It is as sure as you are Roderigo,
Were I the Moor, I would not be Iago.
In following him, I follow but myself;
Heaven is my judge, not I for love and duty,
But seeming so, for my peculiar end;
For when my outward action doth demonstrate
The native act and figure of my heart
In complement extern, ’tis not long after
But I will wear my heart upon my sleeve
For daws to peck at. I am not what I am.

Wordy Wednesday – “Fool’s paradise”

Our Wordy Wednesday this week is taken from Romeo and Juliet, which is also the next Shakespeare in Action production, running April 6th – 22nd!

“Fool’s paradise”

Meaning: A state of happiness based on false hope.

Shakespeare created many new words and phrases that have become part of our everyday language. This phrase was used by Juliet’s nurse in a conversation with Romeo in Act II, Scene 4. She wants to make sure that Romeo is honest and true in his intentions to marry Juliet, and will not “deal double” with the young girl. She does not want Juliet to suffer heartache by being led into a false state of love, a “fool’s paradise”. Romeo protests and begs the nurse to “commend me to thy lady and mistress.”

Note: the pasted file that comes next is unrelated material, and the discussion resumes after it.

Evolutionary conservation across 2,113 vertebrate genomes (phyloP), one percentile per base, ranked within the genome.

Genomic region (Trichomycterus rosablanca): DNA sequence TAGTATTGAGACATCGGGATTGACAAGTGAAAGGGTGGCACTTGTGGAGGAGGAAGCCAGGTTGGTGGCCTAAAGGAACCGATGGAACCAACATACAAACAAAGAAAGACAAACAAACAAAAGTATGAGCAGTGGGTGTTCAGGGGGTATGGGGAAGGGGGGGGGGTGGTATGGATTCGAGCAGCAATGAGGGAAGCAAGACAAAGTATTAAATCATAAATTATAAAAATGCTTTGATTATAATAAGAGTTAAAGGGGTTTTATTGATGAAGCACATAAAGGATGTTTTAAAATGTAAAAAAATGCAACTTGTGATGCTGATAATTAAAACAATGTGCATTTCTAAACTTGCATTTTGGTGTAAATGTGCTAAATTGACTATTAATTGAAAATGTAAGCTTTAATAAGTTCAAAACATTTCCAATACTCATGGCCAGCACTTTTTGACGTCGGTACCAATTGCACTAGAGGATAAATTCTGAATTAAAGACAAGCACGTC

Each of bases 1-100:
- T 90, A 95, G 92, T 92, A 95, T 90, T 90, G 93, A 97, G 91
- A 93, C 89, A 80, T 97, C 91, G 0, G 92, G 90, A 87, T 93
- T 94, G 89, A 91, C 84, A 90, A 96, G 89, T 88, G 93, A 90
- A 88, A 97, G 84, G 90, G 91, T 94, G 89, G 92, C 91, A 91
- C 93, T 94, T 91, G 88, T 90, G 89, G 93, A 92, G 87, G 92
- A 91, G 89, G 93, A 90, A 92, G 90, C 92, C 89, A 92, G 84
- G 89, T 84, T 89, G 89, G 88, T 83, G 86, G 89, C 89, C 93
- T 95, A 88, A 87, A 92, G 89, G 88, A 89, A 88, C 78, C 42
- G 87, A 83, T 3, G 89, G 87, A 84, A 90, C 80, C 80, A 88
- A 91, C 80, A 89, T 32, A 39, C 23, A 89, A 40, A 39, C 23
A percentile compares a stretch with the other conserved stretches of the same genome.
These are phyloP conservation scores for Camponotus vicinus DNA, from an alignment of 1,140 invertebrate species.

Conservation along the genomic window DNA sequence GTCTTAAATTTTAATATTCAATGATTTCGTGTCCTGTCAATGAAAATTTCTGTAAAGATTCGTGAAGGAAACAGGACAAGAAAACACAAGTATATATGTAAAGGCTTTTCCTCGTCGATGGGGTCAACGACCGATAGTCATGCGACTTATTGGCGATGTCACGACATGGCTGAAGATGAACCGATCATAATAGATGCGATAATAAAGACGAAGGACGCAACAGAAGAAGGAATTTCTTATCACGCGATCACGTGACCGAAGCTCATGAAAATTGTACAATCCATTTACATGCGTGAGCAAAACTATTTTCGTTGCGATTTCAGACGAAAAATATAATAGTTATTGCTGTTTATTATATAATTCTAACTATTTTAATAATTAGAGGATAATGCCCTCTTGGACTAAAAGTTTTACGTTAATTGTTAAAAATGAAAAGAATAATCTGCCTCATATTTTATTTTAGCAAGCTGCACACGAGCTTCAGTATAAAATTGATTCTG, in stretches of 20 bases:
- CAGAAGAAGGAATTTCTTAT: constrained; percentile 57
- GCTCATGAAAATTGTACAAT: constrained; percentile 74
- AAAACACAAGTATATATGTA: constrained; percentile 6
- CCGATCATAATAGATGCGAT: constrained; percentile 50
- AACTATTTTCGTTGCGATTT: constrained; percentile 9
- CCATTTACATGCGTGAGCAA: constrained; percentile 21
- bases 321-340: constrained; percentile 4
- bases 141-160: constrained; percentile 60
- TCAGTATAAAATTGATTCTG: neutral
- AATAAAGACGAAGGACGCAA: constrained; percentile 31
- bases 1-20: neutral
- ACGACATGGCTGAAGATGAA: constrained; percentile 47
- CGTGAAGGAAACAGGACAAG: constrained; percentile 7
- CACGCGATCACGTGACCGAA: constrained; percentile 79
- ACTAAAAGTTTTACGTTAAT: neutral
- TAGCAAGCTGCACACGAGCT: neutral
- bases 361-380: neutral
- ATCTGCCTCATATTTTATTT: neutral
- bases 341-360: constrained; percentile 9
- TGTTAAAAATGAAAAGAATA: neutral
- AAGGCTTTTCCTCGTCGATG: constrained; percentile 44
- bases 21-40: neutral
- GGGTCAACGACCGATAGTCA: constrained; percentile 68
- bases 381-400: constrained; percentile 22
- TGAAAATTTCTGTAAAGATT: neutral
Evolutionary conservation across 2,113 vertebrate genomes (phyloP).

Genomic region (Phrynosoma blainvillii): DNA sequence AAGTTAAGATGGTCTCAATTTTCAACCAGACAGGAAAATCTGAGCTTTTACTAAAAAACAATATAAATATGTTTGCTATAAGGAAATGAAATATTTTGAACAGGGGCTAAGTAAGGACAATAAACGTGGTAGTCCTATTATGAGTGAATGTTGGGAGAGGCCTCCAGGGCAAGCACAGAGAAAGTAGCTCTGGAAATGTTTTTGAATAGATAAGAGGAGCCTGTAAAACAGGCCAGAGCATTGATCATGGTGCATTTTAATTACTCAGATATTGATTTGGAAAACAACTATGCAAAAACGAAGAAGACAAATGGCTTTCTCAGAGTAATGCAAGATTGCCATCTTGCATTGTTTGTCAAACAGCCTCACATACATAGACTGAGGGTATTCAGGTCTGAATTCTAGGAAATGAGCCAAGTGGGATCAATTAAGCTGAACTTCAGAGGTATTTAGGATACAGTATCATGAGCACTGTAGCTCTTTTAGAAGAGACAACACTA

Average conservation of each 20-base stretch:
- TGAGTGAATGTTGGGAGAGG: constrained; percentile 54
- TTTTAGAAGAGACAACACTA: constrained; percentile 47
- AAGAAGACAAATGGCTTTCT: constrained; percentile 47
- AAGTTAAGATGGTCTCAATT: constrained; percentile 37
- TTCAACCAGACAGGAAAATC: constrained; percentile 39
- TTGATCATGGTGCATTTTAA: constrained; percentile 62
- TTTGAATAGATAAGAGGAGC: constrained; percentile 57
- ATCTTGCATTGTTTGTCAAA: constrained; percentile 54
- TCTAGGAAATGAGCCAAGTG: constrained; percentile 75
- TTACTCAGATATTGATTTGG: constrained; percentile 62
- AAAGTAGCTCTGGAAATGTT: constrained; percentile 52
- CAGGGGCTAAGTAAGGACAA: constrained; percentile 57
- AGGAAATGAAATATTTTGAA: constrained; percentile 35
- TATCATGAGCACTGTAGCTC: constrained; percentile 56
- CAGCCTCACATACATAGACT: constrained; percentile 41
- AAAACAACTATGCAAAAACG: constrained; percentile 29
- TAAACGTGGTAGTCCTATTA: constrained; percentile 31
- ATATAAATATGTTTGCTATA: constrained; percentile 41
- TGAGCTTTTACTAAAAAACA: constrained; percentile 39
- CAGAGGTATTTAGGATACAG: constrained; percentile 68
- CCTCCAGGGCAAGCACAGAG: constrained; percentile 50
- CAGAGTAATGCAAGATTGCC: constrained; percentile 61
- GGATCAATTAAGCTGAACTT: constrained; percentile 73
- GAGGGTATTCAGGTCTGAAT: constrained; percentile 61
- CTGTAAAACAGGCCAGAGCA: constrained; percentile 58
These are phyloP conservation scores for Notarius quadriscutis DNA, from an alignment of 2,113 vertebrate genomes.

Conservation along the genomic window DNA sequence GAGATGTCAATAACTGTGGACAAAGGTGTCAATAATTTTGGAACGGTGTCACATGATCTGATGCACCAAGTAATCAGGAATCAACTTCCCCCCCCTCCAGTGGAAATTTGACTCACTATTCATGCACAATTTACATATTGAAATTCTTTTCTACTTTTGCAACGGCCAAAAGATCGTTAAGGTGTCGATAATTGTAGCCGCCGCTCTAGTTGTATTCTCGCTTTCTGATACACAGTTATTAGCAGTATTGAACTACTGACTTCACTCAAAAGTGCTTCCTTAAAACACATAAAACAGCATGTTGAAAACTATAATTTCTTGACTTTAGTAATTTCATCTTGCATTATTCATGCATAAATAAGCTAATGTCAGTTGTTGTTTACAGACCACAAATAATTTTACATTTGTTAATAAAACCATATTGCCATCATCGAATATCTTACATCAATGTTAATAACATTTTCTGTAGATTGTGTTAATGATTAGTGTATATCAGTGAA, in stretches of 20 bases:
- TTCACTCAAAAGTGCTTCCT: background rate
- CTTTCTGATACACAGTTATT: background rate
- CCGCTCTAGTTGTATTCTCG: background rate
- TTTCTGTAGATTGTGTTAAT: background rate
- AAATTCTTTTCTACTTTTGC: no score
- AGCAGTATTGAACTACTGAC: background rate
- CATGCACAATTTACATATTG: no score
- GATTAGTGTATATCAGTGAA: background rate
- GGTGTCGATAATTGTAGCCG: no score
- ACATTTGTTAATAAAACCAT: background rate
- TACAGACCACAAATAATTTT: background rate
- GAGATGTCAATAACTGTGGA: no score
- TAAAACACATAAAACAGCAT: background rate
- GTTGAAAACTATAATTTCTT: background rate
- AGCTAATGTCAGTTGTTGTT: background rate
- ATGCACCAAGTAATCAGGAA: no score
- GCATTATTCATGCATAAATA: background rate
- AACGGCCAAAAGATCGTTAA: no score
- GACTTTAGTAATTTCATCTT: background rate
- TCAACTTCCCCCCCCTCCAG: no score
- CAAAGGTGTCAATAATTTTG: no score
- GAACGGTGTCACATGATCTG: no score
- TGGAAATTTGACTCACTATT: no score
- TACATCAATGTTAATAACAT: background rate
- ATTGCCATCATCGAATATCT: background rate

“Pray you, sir, a word:
and as I told you, my young lady bade me inquire you
out; what she bade me say, I will keep to myself:
but first let me tell ye, if ye should lead her into
a fool’s paradise, as they say, it were a very gross
kind of behavior, as they say: for the gentlewoman
is young; and, therefore, if you should deal double
with her, truly it were an ill thing to be offered
to any gentlewoman, and very weak dealing.”

Check out http://shakespeareinaction.org/romeo-and-juliet for performance dates and times!